Is How Come Proper Grammar in English?

English is a universal language, with a plethora of ways to describe the same idea or the same thing with a little different connotation. People ask questions in different situations.

Is how come proper grammar in English?

‘How come’ is common and grammatically correct English, but it is not proper English. In fact, “how come” is a colloquialism and has a slightly different use than “why.”

To elaborate, “how come” is an abbreviation for “How did this (position, condition, state of affairs) come to be?” As a result, it can occasionally stand in for ‘why,’ but not always.

Though it originated in a more formal context, its abbreviated version has a more casual tone. It is now primarily used in dialogues and colloquial language.

Is “How Come” More Common in American or British English

Americans began using the phrase “How come” around the mid-1800s. The phrase originates from old expressions such as “how is it that.”

Bartlett’s Dictionary of Americanism provides the earliest entry in the Oxford English Dictionary (OED) for “how come, ” published in 1848. Although the OED claims that “how come” was invented in the United States, Bartlett’s article shows that it was invented in England.

The question may remain whether “how come” originated in the United States or not. But a search of the text in Google Books shows that it is still more common in American English than in British English.

How come vs. Why: Which one to use?

Substituting “how come” for “why” can sometimes convey a different meaning or may not make sense at all. Therefore, understanding their distinction is vital to appropriately use them in different contexts.

First and foremost, the word order of a question formed with “how come” vs. “why” is different. There are structural differences in the formation of the sentences with these two words.

Usage of “How come” in English

Using “how come” doesn’t change the word order of a sentence. The “how come” question structure is as follows:


Generic statement: You didn’t go to the party

“How come” Question: How come you didn’t go to the party?

“How come” is for a more friendly setting to show that the person asking the question is surprised by the information.

Example 1: You loved painting. How come you’re not participating in the art competition?

Example 2: How come you’re still at home? (I thought you had an important interview today)

It’s recommended not to use “how come” in more formal settings like work, meetings, or presentations.

Usage of “Why” in English

When using “why” to ask questions, you need to change the word order of the statement. The “why” question structure is as follows:


Generic statement: You are baking a cake.

To ask the statement as a “why” question, you need to change the order of the auxiliary verb “are” and the subject “you.”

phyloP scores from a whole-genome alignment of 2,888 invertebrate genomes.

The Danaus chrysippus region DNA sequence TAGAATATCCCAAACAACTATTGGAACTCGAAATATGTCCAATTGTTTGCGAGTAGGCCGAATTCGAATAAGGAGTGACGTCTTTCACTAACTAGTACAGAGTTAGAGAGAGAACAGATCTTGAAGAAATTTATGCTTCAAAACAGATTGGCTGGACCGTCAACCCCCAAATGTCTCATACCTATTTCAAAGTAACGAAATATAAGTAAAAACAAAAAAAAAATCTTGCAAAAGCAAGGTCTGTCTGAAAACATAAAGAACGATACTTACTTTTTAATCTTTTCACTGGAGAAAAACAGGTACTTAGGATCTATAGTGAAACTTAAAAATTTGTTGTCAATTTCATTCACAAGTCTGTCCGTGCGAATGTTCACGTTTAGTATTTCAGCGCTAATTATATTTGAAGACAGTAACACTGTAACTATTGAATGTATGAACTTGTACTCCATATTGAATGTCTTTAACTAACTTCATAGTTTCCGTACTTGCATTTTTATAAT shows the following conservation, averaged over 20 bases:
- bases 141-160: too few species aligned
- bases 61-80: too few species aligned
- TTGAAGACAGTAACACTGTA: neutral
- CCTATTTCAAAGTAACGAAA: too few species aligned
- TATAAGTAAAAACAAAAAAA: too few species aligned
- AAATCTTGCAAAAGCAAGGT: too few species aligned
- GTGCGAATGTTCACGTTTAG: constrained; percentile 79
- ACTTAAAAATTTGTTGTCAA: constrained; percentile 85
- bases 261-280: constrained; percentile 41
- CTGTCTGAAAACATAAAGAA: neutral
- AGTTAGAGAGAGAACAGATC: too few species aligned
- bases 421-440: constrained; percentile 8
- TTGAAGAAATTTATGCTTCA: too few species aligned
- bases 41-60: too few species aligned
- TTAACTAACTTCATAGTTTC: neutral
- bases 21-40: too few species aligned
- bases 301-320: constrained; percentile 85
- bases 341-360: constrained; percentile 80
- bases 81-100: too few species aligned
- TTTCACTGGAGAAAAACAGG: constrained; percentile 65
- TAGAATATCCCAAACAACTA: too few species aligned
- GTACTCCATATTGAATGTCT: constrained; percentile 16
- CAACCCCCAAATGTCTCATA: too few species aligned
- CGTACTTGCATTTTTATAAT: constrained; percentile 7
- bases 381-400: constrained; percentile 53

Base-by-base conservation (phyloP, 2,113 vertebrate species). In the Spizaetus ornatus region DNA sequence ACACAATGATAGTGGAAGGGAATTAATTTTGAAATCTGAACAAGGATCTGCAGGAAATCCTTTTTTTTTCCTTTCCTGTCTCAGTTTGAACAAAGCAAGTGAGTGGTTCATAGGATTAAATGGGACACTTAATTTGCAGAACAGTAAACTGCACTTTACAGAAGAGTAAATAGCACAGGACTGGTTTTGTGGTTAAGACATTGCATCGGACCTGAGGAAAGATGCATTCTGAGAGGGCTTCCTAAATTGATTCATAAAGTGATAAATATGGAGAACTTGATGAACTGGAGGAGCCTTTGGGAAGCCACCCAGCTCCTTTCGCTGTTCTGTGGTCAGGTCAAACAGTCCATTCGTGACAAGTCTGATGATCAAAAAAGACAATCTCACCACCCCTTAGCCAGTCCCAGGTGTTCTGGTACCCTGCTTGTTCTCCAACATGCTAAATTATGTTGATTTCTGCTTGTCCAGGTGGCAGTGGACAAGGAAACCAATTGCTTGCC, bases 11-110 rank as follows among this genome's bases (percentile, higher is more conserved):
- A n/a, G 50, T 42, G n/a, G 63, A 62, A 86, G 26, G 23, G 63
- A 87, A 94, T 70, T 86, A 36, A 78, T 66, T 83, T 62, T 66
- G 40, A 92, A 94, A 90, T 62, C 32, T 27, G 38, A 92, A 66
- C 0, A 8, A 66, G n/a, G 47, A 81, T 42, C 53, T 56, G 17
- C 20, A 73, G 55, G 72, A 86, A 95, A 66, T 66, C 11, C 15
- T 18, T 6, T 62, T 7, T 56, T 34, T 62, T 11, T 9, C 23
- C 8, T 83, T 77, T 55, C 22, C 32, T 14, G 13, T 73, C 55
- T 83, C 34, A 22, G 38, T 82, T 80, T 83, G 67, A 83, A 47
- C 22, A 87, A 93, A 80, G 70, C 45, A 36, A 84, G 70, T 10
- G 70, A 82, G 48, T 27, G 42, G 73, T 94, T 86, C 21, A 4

“Why” Question: Why are you baking a cake?

“Why” is for a more formal setting to show that the person asking the question wants a reason for the information.

Example: Why are you leaving the class? (I know you’re leaving the class, but what is the reason?)

“Why” is a versatile question word for formal and informal settings. There’s no restriction on its usage.

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Difference between “how come” and “why”

How come” and “why” both perform as openings for questions to determine the purpose, justification, motive, and intention of something. But how something came to happen is different than why something happened. Although the functions of “how come” and “why” are similar, there are minor differences in many situations.


How come” is an abbreviated version that originated from the longer phrase “How did it come about that?” This is a standard question format for children or people learning English as a second language.

However, “why” is not a shortened form of any word, phrase, or sentence. It is mainly used by people who have already learned the language and are well-versed in it.


“How come” is for informal situations, whereas “why” is the standard form used in formal occasions like writing. The informality of “how come” is due to its origins in American slang.

Why” is usually the appropriate question starter for formal contexts. It’s also the most common way to start an interrogative sentence.

How come” is used for informal or casual contexts. This is a term that many children and second-language learners use when they first begin their language studies.


Both “how come” and “why” are used for question opening, but they have a slightly different tone. In terms of usage, “how come” might imply a gentle inquiry on the subject matter rather than a general inquiry, doubt, or accusation.

On the other hand, the tone and use of “why” might be interpreted as authoritative, powerful, or demanding.

To Wrap Up

It is important to make sure that the meaning is clear in every sentence in your text. This is because “how come” can be confused with “why” in meaning.

Knowing the different variations in their uses is also essential to understanding the proper usage in a sentence. If you’re wondering is how come proper grammar in English – this article compares “how come” and “why” to answer your question.

Pam is an expert grammarian with years of experience teaching English, writing and ESL Grammar courses at the university level. She is enamored with all things language and fascinated with how we use words to shape our world.

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